MacAdams, Anneliese (2017) Any Other Mouth: Writing the Hybrid Memoir. Doctoral thesis, University of Huddersfield.

This Ph.D. by Publication comprises my short story collection, Any Other Mouth, along with a reflective and critical exegesis, which examines what I have termed the hybrid memoir. The term describes memoiristic texts that contain significant transgressions from the conventional memoir genre. As well as discussing the definition and its implications, this exegesis demonstrates that Any Other Mouth represents an original contribution to knowledge in the way that it engages and experiments with the hybrid memoir form.

In Part One, I define the term hybrid memoir, and explain why my definition differs to that of author/academic Natalia Rachel Singer, who in 2004 was the first person to suggest a definition for the term. With reference to Chris N. van der Merwe and Hein Viljoen (2007) and Vanessa Guignery (Eds. Guignery, Pesso-Miquel, & Specq, 2011), I discuss hybridity as a literary concept, and state that texts that occupy ‘liminal’ spaces can be transformative. By way of contrast, I clarify what is meant by a conventional (non-hybrid) memoir, using a definition by Thomas G. Couser (2011). I mention the problems encountered in producing the hybrid memoir definition, but argue that in spite of such complexities, I believe the term to be a useful tool for thinking about certain texts.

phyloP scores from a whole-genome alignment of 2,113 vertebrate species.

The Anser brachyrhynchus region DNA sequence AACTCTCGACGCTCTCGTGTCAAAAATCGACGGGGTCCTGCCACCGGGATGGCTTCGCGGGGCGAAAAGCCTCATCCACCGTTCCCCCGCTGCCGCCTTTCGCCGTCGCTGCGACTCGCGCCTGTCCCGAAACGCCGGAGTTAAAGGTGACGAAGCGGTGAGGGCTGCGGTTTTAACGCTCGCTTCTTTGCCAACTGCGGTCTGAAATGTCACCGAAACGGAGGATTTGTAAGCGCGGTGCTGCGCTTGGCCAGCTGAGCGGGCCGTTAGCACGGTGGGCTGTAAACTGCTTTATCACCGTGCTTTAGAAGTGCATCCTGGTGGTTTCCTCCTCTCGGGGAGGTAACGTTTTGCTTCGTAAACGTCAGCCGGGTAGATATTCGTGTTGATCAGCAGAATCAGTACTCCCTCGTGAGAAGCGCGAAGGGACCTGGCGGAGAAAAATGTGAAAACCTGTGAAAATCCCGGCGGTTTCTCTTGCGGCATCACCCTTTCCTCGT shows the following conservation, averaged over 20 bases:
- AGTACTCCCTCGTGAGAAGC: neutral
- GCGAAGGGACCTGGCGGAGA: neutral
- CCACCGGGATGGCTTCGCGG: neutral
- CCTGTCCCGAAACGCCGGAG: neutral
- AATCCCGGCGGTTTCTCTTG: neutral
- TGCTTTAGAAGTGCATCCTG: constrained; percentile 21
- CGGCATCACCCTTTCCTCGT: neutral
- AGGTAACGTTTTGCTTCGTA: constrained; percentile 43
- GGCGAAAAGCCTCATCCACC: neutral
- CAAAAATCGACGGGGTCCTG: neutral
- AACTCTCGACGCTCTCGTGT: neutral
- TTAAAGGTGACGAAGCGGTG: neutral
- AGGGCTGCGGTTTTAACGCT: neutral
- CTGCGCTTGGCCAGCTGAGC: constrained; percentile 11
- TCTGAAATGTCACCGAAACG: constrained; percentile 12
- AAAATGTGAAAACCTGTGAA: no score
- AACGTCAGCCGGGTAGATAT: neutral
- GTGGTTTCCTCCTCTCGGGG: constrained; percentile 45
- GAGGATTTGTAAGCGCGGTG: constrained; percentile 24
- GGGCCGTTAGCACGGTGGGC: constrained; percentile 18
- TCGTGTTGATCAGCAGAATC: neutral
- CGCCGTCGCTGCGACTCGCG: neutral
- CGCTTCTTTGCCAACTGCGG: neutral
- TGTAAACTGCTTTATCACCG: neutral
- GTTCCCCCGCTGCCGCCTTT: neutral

In Part Two, I discuss the rising popularity of hybrid memoirs, using David Shield’s (2011) Reality Hunger: A Manifesto as a starting point. I note the limitations of Shield’s work, but propose that it nonetheless provides a key resource in my discussion. I describe some of the significant transgressions from the conventional memoir genre that take place in Any Other Mouth, and also Dave Eggers’s (2007) A Heartbreaking Work of Staggering Genius and David Vann’s (2009) Legend of a Suicide. I explain that these works provide
helpful comparisons to my own book, due to their hybrid forms and their explorations of filial bereavement. In relation to all three texts, I examine how the hybrid memoir provides authors with new opportunities for self-expression. Building on research carried out by Leigh Gilmore (2001), Elise Miller (2011), and Katarzyna Małecka (2015), I look at how trauma caused by filial bereavement can manifest in the hybrid memoir at a structural and linguistic level. I explore how hybrid memoirs can enable bereaved authors to effectively portray their emotions, and posit that the writing process can help transform grief.

The exegesis concludes by using Patricia Leavy’s (2014) text Method Meets Art to establish why I view my creative work as a practice-based methodology, and I discuss how my creative practice continues to engage with my research. After emphasising how important writing Any Other Mouth has been for me, I explain the limitations of my research, and identify areas where further research could be undertaken by others in the field.

FINAL THESIS - MACADAMS.pdf - Accepted Version
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